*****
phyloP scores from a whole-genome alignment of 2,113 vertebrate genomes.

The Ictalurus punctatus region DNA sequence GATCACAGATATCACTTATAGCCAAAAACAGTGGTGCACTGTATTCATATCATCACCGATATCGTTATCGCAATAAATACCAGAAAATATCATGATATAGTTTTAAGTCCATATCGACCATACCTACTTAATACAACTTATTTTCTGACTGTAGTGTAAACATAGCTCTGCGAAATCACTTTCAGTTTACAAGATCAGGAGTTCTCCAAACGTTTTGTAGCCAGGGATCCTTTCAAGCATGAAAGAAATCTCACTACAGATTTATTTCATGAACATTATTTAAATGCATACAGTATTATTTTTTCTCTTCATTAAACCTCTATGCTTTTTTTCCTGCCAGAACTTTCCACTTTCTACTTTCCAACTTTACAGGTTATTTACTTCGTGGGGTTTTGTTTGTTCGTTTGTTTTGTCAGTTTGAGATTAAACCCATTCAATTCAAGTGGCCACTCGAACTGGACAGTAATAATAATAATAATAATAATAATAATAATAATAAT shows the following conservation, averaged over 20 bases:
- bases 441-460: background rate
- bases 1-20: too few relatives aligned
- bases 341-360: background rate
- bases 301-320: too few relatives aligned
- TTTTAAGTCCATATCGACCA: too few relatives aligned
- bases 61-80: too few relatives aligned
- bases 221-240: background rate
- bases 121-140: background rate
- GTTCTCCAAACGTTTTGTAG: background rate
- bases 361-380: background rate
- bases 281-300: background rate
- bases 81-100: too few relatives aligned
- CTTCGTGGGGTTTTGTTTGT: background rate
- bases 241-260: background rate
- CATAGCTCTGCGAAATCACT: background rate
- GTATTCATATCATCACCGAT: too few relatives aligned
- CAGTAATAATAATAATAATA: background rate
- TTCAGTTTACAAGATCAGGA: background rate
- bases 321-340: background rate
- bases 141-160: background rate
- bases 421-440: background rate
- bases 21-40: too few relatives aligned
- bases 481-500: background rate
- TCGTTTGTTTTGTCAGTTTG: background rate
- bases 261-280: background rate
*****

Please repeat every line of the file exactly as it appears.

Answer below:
phyloP scores from a whole-genome alignment of 2,113 vertebrate genomes.

The Ictalurus punctatus region DNA sequence GATCACAGATATCACTTATAGCCAAAAACAGTGGTGCACTGTATTCATATCATCACCGATATCGTTATCGCAATAAATACCAGAAAATATCATGATATAGTTTTAAGTCCATATCGACCATACCTACTTAATACAACTTATTTTCTGACTGTAGTGTAAACATAGCTCTGCGAAATCACTTTCAGTTTACAAGATCAGGAGTTCTCCAAACGTTTTGTAGCCAGGGATCCTTTCAAGCATGAAAGAAATCTCACTACAGATTTATTTCATGAACATTATTTAAATGCATACAGTATTATTTTTTCTCTTCATTAAACCTCTATGCTTTTTTTCCTGCCAGAACTTTCCACTTTCTACTTTCCAACTTTACAGGTTATTTACTTCGTGGGGTTTTGTTTGTTCGTTTGTTTTGTCAGTTTGAGATTAAACCCATTCAATTCAAGTGGCCACTCGAACTGGACAGTAATAATAATAATAATAATAATAATAATAATAATAAT shows the following conservation, averaged over 20 bases:
- bases 441-460: background rate
- bases 1-20: too few relatives aligned
- bases 341-360: background rate
- bases 301-320: too few relatives aligned
- TTTTAAGTCCATATCGACCA: too few relatives aligned
- bases 61-80: too few relatives aligned
- bases 221-240: background rate
- bases 121-140: background rate
- GTTCTCCAAACGTTTTGTAG: background rate
- bases 361-380: background rate
- bases 281-300: background rate
- bases 81-100: too few relatives aligned
- CTTCGTGGGGTTTTGTTTGT: background rate
- bases 241-260: background rate
- CATAGCTCTGCGAAATCACT: background rate
- GTATTCATATCATCACCGAT: too few relatives aligned
- CAGTAATAATAATAATAATA: background rate
- TTCAGTTTACAAGATCAGGA: background rate
- bases 321-340: background rate
- bases 141-160: background rate
- bases 421-440: background rate
- bases 21-40: too few relatives aligned
- bases 481-500: background rate
- TCGTTTGTTTTGTCAGTTTG: background rate
- bases 261-280: background rate